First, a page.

In a large school gymnasium in Rochester, NY, a group of adults are giggling and running around, playing a game called ‘Watch Your Back Tag’. It’s a game where everyone’s ‘it’ and you re-join the game when the person who originally tagged you is tagged themselves. These adults are employees of the Rochester City School District. They are engaging in playful, professional development training designed to help schools and recreational organizations create and maintain a great recess and play environment. They are being led by a trainer from Playworks, a national nonprofit, which provides services ranging from on-site coaches to professional training for school staff to teach and model sustainable recess programs.
The Greater Rochester Health Foundation (GRHF) and other local organizations have partnered to increase physical activity and improve nutrition in schools, home, and community. The collaboration was born out of a GRHF-funded initiative which included nine Rochester City schools, several before- and after-school programs, local recreational organizations, and summer camps.
Professional development trainers are helping administrators promote healthy play, fight childhood obesity and, according to senior program officer of GRHF Heidi Burke, they are seeing tremendous results.
“Sixty-five percent of students are now getting moderate to vigorous physical activity during daily recess and I think much of that has to do with the fact that we implemented strategies provided by organizations such as Playworks,” Burke said. “We are working with schools that have not had recess in years, and teachers, as well as those administering recess, are nervous about it and are not sure of their skills.”
Roughly one in three of Rochester City schools were previously offering recess; most of them not daily. GRHF worked with Healthi Kids, a community-based grassroots coalition that encourages play every day, to rewrite the district’s wellness policy to ensure that every child receives 20 minutes of recess daily.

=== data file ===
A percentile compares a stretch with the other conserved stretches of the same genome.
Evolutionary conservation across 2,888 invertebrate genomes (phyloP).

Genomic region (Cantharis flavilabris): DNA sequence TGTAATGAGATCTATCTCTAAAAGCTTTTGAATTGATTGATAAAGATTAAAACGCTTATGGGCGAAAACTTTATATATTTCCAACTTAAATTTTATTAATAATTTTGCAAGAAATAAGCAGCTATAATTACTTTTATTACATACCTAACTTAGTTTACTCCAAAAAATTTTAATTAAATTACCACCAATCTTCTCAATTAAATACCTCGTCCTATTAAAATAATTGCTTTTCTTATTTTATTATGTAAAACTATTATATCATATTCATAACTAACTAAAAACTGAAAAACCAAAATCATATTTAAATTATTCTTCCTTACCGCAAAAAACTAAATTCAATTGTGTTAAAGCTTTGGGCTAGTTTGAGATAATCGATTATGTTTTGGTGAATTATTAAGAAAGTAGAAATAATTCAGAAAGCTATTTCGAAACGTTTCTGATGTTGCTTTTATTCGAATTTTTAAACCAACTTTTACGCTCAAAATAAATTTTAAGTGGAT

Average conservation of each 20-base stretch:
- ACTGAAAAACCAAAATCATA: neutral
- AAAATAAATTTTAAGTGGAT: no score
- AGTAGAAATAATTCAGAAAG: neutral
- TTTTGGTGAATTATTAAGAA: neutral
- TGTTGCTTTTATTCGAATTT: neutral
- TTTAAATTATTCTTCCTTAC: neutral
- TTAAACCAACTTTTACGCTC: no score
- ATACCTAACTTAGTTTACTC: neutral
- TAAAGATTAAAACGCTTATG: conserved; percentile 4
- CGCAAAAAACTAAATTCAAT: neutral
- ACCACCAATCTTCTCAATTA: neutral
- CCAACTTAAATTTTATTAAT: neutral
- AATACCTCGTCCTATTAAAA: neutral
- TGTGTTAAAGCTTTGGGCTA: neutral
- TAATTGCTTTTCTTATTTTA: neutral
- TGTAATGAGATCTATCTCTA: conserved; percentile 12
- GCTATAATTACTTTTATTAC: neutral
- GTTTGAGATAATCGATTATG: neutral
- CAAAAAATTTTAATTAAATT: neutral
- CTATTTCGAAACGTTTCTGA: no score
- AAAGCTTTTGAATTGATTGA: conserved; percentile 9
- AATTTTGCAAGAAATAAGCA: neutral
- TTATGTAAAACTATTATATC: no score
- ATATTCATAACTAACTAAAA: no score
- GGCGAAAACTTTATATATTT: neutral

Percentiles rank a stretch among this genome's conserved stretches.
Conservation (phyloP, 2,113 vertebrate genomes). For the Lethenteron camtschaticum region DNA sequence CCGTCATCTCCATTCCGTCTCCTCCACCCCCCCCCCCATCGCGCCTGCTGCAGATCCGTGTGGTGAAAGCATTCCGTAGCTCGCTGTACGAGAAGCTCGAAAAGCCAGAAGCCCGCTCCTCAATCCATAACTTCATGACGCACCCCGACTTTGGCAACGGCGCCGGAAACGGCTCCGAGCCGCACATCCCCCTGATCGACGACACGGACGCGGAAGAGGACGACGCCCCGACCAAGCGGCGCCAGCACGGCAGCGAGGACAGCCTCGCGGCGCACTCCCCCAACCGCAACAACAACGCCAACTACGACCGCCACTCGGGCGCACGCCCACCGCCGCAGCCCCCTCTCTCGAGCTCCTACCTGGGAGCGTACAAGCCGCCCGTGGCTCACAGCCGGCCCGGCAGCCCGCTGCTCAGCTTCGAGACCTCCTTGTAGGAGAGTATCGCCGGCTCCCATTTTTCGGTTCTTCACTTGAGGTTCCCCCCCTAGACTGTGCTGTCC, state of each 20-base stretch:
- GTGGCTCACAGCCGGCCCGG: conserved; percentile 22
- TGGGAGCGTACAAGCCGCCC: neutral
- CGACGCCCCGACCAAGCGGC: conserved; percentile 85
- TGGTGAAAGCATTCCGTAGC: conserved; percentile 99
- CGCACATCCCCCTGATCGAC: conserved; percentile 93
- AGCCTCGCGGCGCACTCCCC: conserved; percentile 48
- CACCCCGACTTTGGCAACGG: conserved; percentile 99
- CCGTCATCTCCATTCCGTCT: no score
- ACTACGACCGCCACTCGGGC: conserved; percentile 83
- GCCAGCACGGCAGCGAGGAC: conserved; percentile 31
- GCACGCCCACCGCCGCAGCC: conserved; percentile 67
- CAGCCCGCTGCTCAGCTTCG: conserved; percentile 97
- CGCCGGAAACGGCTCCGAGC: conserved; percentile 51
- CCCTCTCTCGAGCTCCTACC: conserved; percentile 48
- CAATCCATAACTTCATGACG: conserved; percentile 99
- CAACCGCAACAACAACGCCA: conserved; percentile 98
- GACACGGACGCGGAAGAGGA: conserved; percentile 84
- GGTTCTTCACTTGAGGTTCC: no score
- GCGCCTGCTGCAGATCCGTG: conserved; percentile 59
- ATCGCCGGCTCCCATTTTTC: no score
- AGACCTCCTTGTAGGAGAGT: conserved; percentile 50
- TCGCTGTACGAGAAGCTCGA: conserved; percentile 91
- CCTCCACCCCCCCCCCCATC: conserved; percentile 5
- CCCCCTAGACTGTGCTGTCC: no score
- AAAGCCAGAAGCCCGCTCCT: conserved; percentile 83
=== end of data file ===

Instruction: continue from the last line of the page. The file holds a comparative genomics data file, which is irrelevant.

In a city where the child overweight and obesity rate is 38 percent, principals like Camaron Clyburn of Dr. Walter Cooper Academy School #10 called on Playworks to teach them how to use recess to promote healthy living and bring some fun to the grind of long school days.
“One of our main challenges was simply being allowed to have the students be active in the first place,” Clyburn said. “They’re in school for six and a half hours and so, although they have physical education classes twice a week, we found that they still needed some time to get their wiggles out.”
Students are not the only ones benefiting from active recesses, according to Clyburn. Teachers and administrators also seem to enjoy the opportunity to get their wiggles out for the day.
“What Playworks provided us with was professional development for our staff,” she said. “They give you a lot of games that are really easy and fun for students and adults. Everyone, from students to teachers, needs a brain break, and they have has empowered us to make the most of our recess time.”